Taking their cues from the prophetic imagination of the Hebrew prophet Isaiah and the apocalyptic visions of St. John, the Church community lives with the hope that the living Creator will one day heal and renew the cosmos he’s fashioned—that God will create a “new heavens and a new earth” out of the old. In other words, Christians hope for a new world—new, but still the world.
Christians ground this audacious hope in Jesus’ resurrection: they believe that, at the empty tomb of Jesus, God’s grand future has rushed into our unsuspecting present. The resurrection of Jesus is the beginning of God’s new creation, and God’s promise that one day, what he began in the body of Jesus on the first Easter morning, he will complete. One day, the whole cosmos will get a resurrection.
This hope actually energizes Christians for all sorts of efforts that are urgently relevant to the durable welfare of the world. Oftentimes, as I converse with skeptical friends, neighbors, and visitors to the church I serve, I often tell people that, if they’re unable to believe Christian faith, they should at least desire Christianity to be true. Why? Many of them give generously to organizations which seek to care for the earth, do cutting-edge medical research, or educate disadvantaged children—and yet, they live inside of a story of the world which tells them that the world, and their life within it, is a meaningless accident destined ultimately for meaningless death.
The Christian story, on the other hand, says their instincts that justice, beauty, and the material world matter is no illusion—they have these instincts because they are fashioned in the image of a God who created the world, loves the world, has acted to rescue the world, and will one day finally heal the world.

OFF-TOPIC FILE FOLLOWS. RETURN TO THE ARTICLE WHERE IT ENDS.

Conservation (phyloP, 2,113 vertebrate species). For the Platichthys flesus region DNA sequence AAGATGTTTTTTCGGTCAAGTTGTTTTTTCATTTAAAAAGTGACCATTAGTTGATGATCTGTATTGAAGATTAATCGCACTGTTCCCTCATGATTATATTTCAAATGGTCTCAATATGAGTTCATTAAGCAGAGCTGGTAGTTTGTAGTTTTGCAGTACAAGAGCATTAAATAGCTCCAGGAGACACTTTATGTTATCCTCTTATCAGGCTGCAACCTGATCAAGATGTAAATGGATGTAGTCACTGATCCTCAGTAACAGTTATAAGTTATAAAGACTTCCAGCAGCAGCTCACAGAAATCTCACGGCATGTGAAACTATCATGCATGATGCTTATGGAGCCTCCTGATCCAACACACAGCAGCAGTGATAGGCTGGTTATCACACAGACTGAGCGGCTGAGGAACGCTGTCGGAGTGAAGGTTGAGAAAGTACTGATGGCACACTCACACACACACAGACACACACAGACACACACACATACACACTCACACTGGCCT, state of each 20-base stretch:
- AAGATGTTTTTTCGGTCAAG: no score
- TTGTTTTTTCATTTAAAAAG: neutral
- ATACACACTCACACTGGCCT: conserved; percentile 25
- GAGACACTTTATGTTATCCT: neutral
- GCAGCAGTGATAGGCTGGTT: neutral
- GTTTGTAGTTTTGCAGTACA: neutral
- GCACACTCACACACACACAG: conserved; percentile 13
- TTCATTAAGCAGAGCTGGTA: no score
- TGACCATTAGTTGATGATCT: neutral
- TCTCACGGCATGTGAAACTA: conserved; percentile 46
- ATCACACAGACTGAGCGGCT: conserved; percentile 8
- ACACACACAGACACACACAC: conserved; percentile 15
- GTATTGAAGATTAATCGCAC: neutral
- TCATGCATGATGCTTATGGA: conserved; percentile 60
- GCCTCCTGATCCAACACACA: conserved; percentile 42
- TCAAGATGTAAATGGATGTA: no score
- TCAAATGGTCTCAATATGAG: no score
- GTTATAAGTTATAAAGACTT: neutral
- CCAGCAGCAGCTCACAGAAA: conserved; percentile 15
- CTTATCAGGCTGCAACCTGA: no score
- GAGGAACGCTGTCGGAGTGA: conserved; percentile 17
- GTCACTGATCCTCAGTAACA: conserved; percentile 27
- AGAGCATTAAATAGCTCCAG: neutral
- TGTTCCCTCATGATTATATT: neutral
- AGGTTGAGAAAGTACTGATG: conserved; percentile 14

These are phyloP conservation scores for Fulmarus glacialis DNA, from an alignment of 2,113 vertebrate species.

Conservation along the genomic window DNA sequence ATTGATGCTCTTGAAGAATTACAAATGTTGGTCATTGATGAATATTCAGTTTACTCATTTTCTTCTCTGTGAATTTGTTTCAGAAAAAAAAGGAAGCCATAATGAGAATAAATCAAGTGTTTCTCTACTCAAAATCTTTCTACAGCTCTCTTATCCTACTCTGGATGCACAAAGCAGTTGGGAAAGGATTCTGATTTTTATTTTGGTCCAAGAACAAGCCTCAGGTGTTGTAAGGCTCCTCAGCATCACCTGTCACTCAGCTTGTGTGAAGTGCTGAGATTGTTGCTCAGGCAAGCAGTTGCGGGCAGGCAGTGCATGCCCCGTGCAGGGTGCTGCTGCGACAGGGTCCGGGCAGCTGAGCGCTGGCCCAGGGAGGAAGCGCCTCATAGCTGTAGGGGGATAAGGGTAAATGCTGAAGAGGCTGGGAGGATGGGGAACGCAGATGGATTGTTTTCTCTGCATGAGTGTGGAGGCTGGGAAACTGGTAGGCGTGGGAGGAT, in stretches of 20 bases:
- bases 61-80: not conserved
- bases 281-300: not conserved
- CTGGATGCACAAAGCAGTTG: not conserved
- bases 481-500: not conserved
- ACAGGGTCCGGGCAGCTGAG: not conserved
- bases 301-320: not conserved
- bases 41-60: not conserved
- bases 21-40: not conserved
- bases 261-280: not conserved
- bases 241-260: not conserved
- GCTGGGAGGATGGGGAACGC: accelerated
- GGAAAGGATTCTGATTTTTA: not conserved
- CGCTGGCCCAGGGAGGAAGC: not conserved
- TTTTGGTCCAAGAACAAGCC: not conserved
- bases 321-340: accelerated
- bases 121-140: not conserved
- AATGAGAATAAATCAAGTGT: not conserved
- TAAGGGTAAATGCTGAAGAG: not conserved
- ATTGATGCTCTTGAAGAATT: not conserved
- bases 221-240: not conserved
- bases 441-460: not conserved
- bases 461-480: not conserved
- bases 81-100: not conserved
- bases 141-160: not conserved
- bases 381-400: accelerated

What vision of life could possibly contribute more to the durable welfare of humanity?
Jared Ayers is the founding and preaching pastor of Liberti Church in Philadelphia, PA. He is a graduate of Lancaster Bible College, and is currently finishing an M.Div. from Western Theological Seminary’s Newbigin House of Studies. Jared and his wife Monica have been married for 10 years, and love calling Philadelphia home. They’ve been graced with two sons (Brennan and Kuyper) and a daughter (Rae Ann).
From James Bratt
I wanted to devote this post to some reflections on the assassination of John F. Kennedy, 51 years ago today, and figured that a good way to do so would be by recourse to a poem written about the event. Lo and behold, my college library has a copy of a whole anthology—some four-score pieces—dedicated to just that: Of Poetry and Power, edited by Erwin Glikes and Paul Schwaber and published by Basic Books in 1964. The volume bears the imprimatur of a Foreword by Arthur Schlesinger, Jr., high priest of the Kennedy administration and of its historical legacy. I dug in to feast, and came up rather disappointed. Most of the stuff seems quite pedestrian, mid-20th century versifications trying to live up to the mark of allusive Modernist profundity.
The prevailing tone, obviously, is sadness and lament, with an occasional barb at Dallas for being a city of hatred, part of a region excelling in such. For all the allusions to obstructionist congressmen, however, there are also hints that the Noble Knight in the White House had a reputation built more of hope than of achievement. In several poems that skepticism extends to politics, even to the nation itself.